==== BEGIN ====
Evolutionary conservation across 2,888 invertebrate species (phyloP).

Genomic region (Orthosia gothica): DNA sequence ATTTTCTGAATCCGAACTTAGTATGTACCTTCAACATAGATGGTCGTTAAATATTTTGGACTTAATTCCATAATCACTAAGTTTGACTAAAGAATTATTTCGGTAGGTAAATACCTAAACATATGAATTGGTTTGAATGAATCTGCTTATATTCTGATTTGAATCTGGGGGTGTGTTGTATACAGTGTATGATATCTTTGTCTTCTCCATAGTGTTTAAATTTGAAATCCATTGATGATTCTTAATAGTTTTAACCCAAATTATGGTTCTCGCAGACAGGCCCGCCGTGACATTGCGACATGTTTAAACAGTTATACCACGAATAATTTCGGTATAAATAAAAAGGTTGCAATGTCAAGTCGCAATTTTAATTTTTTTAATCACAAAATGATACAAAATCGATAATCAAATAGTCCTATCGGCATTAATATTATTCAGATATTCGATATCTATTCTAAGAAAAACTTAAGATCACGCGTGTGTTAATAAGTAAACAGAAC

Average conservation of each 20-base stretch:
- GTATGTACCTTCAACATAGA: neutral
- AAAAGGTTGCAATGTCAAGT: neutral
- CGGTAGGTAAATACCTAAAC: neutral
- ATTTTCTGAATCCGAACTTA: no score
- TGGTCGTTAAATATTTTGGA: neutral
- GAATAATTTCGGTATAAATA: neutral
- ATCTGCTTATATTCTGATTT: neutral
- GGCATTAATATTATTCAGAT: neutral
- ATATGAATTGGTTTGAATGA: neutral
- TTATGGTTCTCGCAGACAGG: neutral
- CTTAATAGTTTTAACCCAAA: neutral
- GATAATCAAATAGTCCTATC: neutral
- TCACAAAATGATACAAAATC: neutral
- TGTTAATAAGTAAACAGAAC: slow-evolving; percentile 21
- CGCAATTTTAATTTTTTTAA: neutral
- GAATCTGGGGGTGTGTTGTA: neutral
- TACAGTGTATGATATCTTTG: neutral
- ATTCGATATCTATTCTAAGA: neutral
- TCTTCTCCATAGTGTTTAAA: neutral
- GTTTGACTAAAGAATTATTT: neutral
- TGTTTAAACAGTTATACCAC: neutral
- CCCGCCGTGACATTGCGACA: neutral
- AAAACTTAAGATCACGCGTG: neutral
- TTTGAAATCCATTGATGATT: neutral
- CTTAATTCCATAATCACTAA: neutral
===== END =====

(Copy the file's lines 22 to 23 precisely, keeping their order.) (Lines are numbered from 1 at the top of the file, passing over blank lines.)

- TCTTCTCCATAGTGTTTAAA: neutral
- GTTTGACTAAAGAATTATTT: neutral